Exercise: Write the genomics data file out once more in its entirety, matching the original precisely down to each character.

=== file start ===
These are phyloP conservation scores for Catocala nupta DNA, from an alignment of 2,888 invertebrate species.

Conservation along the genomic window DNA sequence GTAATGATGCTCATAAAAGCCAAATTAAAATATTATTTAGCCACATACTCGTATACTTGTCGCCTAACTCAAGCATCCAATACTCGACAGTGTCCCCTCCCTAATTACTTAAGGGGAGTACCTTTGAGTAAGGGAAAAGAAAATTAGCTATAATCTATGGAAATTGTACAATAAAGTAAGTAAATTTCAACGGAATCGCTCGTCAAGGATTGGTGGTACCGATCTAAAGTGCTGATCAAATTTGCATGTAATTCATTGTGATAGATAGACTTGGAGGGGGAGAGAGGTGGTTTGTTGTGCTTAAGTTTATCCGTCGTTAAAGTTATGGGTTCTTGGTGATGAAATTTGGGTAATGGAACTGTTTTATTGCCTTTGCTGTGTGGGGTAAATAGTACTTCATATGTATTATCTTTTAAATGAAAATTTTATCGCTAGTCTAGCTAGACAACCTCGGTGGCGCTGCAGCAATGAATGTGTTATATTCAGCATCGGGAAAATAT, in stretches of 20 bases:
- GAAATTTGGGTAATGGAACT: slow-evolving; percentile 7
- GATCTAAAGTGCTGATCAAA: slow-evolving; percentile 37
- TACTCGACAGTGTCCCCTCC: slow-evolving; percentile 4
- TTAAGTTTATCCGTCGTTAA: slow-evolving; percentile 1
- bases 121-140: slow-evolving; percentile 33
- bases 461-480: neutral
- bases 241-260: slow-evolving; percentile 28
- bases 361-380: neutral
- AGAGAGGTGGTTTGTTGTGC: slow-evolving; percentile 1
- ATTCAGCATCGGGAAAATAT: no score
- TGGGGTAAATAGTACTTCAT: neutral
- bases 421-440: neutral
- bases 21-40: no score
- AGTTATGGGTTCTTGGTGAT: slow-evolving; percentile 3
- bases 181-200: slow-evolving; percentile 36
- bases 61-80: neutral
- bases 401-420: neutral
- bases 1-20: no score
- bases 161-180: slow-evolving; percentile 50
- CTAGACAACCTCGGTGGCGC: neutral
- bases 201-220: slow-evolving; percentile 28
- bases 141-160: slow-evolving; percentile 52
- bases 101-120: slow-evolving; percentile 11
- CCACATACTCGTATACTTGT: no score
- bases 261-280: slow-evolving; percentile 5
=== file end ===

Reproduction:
These are phyloP conservation scores for Catocala nupta DNA, from an alignment of 2,888 invertebrate species.

Conservation along the genomic window DNA sequence GTAATGATGCTCATAAAAGCCAAATTAAAATATTATTTAGCCACATACTCGTATACTTGTCGCCTAACTCAAGCATCCAATACTCGACAGTGTCCCCTCCCTAATTACTTAAGGGGAGTACCTTTGAGTAAGGGAAAAGAAAATTAGCTATAATCTATGGAAATTGTACAATAAAGTAAGTAAATTTCAACGGAATCGCTCGTCAAGGATTGGTGGTACCGATCTAAAGTGCTGATCAAATTTGCATGTAATTCATTGTGATAGATAGACTTGGAGGGGGAGAGAGGTGGTTTGTTGTGCTTAAGTTTATCCGTCGTTAAAGTTATGGGTTCTTGGTGATGAAATTTGGGTAATGGAACTGTTTTATTGCCTTTGCTGTGTGGGGTAAATAGTACTTCATATGTATTATCTTTTAAATGAAAATTTTATCGCTAGTCTAGCTAGACAACCTCGGTGGCGCTGCAGCAATGAATGTGTTATATTCAGCATCGGGAAAATAT, in stretches of 20 bases:
- GAAATTTGGGTAATGGAACT: slow-evolving; percentile 7
- GATCTAAAGTGCTGATCAAA: slow-evolving; percentile 37
- TACTCGACAGTGTCCCCTCC: slow-evolving; percentile 4
- TTAAGTTTATCCGTCGTTAA: slow-evolving; percentile 1
- bases 121-140: slow-evolving; percentile 33
- bases 461-480: neutral
- bases 241-260: slow-evolving; percentile 28
- bases 361-380: neutral
- AGAGAGGTGGTTTGTTGTGC: slow-evolving; percentile 1
- ATTCAGCATCGGGAAAATAT: no score
- TGGGGTAAATAGTACTTCAT: neutral
- bases 421-440: neutral
- bases 21-40: no score
- AGTTATGGGTTCTTGGTGAT: slow-evolving; percentile 3
- bases 181-200: slow-evolving; percentile 36
- bases 61-80: neutral
- bases 401-420: neutral
- bases 1-20: no score
- bases 161-180: slow-evolving; percentile 50
- CTAGACAACCTCGGTGGCGC: neutral
- bases 201-220: slow-evolving; percentile 28
- bases 141-160: slow-evolving; percentile 52
- bases 101-120: slow-evolving; percentile 11
- CCACATACTCGTATACTTGT: no score
- bases 261-280: slow-evolving; percentile 5